| || || || || ||dref ||220.127.116.11 ||data reference atom, declares source(s) of media in track |
| || || || ||stbl || ||18.104.22.168 ||sample table atom, container for the time/space map |
| || || || || ||stts ||22.214.171.124.1 ||(decoding) time-to-sample |
| || || || || ||ctts ||126.96.36.199.2 ||composition time-to-sample table |
| || || || || ||stts ||188.8.131.52 ||sync (key, l-frame) sample map |
| || || || || ||stsd ||184.108.40.206 ||sample descriptions (codec types, initialization etc.) |
| || || || || ||stsz ||220.127.116.11 ||sample sizes (framing) |
| || || || || ||stsc ||18.104.22.168 ||sample-to-chunk, partial data-offset information |
| || || || || ||stco ||22.214.171.124 ||chunk offset, partial data-offset information |
| || || || || ||stsh ||126.96.36.199 ||shadow sync |
| || || || || ||stdp ||188.8.131.52 ||degradation priority |
|mdat || || || || || ||184.108.40.206 ||Media data container |
|free || || || || || ||220.127.116.11 ||free space |
|skip || || || || || ||18.104.22.168 ||free space |
|udta || || || || || ||22.214.171.124 ||user-data, copyright etc. |
Table 1 gives an overview of atom encapsulation structure. In the first six columns from the left different atom types are illustrated. The top level atoms (cf. reference numeral 58 in FIG. 3) are located in the outermost column on the left side. Starting from this column sublevel atoms are shown with degrading priority.
In the outermost column on the right hand side of Table 1 a brief description of the various atom types is given. In the second column from the right hand side of Table 1 the chapter number of the respective atom type in ISO/IEC 14496 standard is given.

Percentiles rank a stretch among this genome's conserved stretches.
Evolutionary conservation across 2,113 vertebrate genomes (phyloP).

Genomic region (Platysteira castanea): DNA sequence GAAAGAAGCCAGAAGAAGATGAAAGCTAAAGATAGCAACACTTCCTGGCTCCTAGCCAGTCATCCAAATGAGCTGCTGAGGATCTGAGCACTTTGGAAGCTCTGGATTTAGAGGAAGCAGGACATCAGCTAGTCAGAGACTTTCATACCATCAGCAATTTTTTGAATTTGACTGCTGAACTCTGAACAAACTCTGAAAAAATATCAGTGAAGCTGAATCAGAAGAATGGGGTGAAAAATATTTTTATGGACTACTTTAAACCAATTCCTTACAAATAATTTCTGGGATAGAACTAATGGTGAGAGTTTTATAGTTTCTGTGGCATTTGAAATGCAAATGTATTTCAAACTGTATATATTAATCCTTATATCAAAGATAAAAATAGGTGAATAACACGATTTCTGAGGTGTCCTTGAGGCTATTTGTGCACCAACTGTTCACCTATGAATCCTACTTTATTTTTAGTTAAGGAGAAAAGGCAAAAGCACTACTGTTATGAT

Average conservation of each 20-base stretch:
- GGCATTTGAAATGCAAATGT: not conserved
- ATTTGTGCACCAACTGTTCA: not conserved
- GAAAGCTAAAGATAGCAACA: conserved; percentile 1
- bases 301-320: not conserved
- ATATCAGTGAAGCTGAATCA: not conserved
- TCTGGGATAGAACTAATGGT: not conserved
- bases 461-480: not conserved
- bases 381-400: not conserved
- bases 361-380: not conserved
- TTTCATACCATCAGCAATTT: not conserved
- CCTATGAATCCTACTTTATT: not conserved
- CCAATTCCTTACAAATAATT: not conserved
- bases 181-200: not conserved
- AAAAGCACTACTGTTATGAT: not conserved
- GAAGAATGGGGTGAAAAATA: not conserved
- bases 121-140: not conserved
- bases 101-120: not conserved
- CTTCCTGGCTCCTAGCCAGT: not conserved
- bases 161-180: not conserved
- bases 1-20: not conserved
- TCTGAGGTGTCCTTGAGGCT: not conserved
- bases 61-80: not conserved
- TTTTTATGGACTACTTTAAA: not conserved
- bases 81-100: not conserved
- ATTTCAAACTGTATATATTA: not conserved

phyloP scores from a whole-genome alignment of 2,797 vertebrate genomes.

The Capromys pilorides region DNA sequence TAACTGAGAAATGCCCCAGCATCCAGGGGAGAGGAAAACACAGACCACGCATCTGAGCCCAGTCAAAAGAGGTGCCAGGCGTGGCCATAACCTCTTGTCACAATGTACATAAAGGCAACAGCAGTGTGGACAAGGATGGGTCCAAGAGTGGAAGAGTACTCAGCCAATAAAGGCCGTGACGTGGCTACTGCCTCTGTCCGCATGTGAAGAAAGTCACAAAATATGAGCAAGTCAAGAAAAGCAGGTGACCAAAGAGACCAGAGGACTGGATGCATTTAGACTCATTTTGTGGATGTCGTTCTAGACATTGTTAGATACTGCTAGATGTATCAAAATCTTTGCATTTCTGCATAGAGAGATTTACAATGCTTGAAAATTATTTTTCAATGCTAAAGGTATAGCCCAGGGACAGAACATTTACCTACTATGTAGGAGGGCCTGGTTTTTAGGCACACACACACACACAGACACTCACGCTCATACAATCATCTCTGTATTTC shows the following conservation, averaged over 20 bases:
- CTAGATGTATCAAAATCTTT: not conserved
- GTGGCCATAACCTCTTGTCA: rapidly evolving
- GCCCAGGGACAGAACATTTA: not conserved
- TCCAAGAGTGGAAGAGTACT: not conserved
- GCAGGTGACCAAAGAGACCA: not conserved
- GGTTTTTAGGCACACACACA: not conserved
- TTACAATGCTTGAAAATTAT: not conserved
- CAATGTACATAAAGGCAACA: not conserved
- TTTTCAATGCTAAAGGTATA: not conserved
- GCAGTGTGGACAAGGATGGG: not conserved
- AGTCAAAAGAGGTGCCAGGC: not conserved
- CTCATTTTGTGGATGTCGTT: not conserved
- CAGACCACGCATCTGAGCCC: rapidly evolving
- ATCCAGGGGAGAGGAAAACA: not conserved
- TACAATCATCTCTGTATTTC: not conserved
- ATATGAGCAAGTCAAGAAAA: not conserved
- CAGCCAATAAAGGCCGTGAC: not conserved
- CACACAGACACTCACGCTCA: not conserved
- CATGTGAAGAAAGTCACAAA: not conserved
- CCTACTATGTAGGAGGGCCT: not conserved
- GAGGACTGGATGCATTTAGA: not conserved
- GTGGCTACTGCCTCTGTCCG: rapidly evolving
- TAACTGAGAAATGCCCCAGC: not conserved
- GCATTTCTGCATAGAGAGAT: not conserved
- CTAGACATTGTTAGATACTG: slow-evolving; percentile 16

Returning to FIG. 3, the moov atom 54 contains a header atom mvhd 62 and then a set of tracks trak 1 64 and trak 2 66. The movie header mvhd 62 gives basic information about the presentation, for example, the date it was last edited or its overall duration. The meta data for each track is stored in an atom of type trak. Optionally an atom 68 of type iods can be provided inside the moov atom 54.
Like the movie atom moov 54, the trak atom 64, has, for example, a header atom tkhd 70. This header 70 contains the track identifier, the track's duration, and creation and modification stamps for this track. Each track has a time scale (not shown) which defines how fast its clock ticks. Using an appropriate time scale enables precise definition of timing. For example, usually the time scale of an audio track will be chosen to match its sampling rate for enabling sample-accurate timing (e.g., a time scale of 22,050 ticks per second for 22.05 kHz audio samples).
When a file is delivered, for example, as an MPEG-4 stream, the timing is conveyed by the MPEG-4 SL (Synchronization Layer, not shown). Since MP4 files do not record the actual time stamps, the time stamps must be computered. This computation proceeds in three steps.
If a track has an edit list (as track 64 has an edit list edts 72), this list is used to build an overall time map of the stream times from the implicit time line of the sample times. Decoding time stamps of each AU is then computered by adding the durations of the proceeding samples in that track. This time is then mapped according to the edit list 72. If a track has explicit composition time information, it is represented by an offset from the decoding time computered in the step before. The composition of that must be added to the decoding for obtaining the composition time, and then again mapped through the edit list information (if any).
The edit list edts 72 is related to timing, as discussed above. Optionally, a track reference atom tref 74 is provided inside a track atom trak. The track reference atom 74 provides a reference from the containing stream to another stream in the presentation. These references are typed. Exactly one track reference atom 74 can be contained within one track atom trak.
Further provided inside a track atom is a media atom mdia 76. The media atom 76 in turn contains a handler atom hdir 78 as well as a media header mdhd 80 and a media information container minf 82. The media header 80 includes overall information about the media, and the minf atom 82 is a media information container.